Dinner! So Sam’s brother Dickon looks like Robb Stark’s cousin and is nicer than we’d expect, especially given his name is Dickon (and yeah, that’s Freddie Stroma, the bachelor from UnREAL and Cormac from the Harry Potter franchise).
Yet papa fully lives up to his reputation. He’s a card-carrying member of Game of Thrones’ Legion of Terrible Fathers.
They have an awkward dinner as his father uses this special occasion of not seeing his son in years to rip into him with every bit of hostility he can muster. From the moment Sam reaches for the carbs, his father starts laying into him. I’m betting his hunter dad is one of those annoyingly strident paleo dieters.
And so Sam — slayer of a white walker, defender of Gilly, survivor of Craster’s Keep — can’t defend himself against his father jabbing at his childhood vulnerabilities, along with his new ones. So Gilly goes to speak up for him, and promptly outs herself as a wildling.
His father still agrees to let her stay, but she’ll work in their kitchen. “You’re not what he thinks you are Sam,” she reassures. Sam gives the matter some thought, and in the middle of the night collects her and Little Sam to sneak out and continue this journey together. He’s not going to split up his family the way his father split up theirs.
On the way, Sam “steals” — it was supposed to go to him anyway — his dad’s cherished family sword Heartsbane since its white-walker-killing Valyrian steel and you never know when those might come in handy. Besides, this will infuriate his father, which is a total bonus; like stealing a rich dad’s sports car.
Braavos: Arya is watching the play. Even though her dad is mocked and beheaded she’s getting a kick out of watching Joffrey die over and over again. What’s interesting is the mirror here with Bran — both are getting to see events from the past in Westeros, though in two very different forms. I watch this and wonder how their respective knowledge might be put to use later on. And of course what’s also fun is that Arya is ordered to kill the actress playing Cersei, who’s on her actual hit list, but the play is putting her in the position of having to sympathize with a character she despises. An Arya vs. Cersei scene is something I’ve wanted for years, and now I’m wondering if watching this play is setting us up for something very much like that.
Arya observes the young actress off to the side of the stage trying to learn Lady Crane’s role and deduces she’s the Faceless Man’s secret client. She goes backstage and gives a wary glance at the Ned Stark dummy head. She poisons Lady Crane’s rum, goes to leave, and gets pulled into a conversation with her target. She realizes she can’t do this and knocks over the bottle and warns Lady Crane that the young actress wants her dead. She gets Needle from its hiding place, and the Faceless Man gives smirking Waif permission to kill Arya.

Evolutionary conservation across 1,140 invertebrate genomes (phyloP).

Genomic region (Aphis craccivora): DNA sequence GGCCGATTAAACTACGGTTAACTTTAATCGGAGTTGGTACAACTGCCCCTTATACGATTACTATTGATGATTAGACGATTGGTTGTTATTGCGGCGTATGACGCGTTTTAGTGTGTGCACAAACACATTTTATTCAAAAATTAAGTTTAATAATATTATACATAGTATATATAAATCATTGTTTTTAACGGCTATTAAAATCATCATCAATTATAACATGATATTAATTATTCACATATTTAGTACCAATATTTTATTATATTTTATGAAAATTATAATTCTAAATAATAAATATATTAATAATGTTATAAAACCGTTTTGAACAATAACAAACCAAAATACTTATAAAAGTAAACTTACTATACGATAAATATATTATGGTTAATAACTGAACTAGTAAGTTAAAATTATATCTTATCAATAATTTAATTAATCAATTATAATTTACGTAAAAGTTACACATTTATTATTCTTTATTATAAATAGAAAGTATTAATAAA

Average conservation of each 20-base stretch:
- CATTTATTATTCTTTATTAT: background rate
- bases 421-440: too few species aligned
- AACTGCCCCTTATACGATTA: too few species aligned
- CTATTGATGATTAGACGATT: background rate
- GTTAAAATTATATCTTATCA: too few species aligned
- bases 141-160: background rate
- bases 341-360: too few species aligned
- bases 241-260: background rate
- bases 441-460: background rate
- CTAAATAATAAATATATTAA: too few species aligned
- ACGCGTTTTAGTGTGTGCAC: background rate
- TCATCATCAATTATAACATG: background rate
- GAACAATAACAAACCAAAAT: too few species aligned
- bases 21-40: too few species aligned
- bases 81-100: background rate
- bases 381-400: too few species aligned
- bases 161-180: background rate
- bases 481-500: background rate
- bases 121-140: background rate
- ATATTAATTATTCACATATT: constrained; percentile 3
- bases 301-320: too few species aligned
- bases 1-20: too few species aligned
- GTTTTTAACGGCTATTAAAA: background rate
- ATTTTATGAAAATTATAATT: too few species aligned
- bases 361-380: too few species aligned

Few thoughts: Maisie Williams has perhaps the least flashy dramatics of any of the main characters in this episode, yet she rocks every shot she’s in — she’s really compelling just reacting to what’s around her (Lady Crane is right about that). The sequence at the play very deftly gives Arya multiple opportunities to show her humanity, then switches to the coldly sinister House of Black and White, showing viewers a stark contrast (Stark contrast?) between the two; illustrating both emotionally and visually why she doesn’t belong there. Frankly, I’m glad Arya is seemingly finished with the Faceless Man and his abusive minion and their creepy face-cutting death cult of gloomy weirdness, mind games, and annoying grammar. As an audience, we have emotionally hit the same point as our hero (you don’t mind if I speak for you, do you?). Arya, like Sam, is better than the “family” she’s been stuck with.
King’s Landing: The High Sparrow finally lets Tommen see Margaery. She’s been cleaned up from her time in prison. Let’s hope she didn’t have to endure Septa Unella bathing her. She’s seemingly a total convert to the High Sparrow’s ways and is ready to do her Walk of Atonement. “It’s not an easy thing admitting to yourself what you really are,” she says with pinwheel eyes. “I’ve had lots of time to think about how good I was at seeming good.” I suspect not many of you are buying this; we know Margaery to well.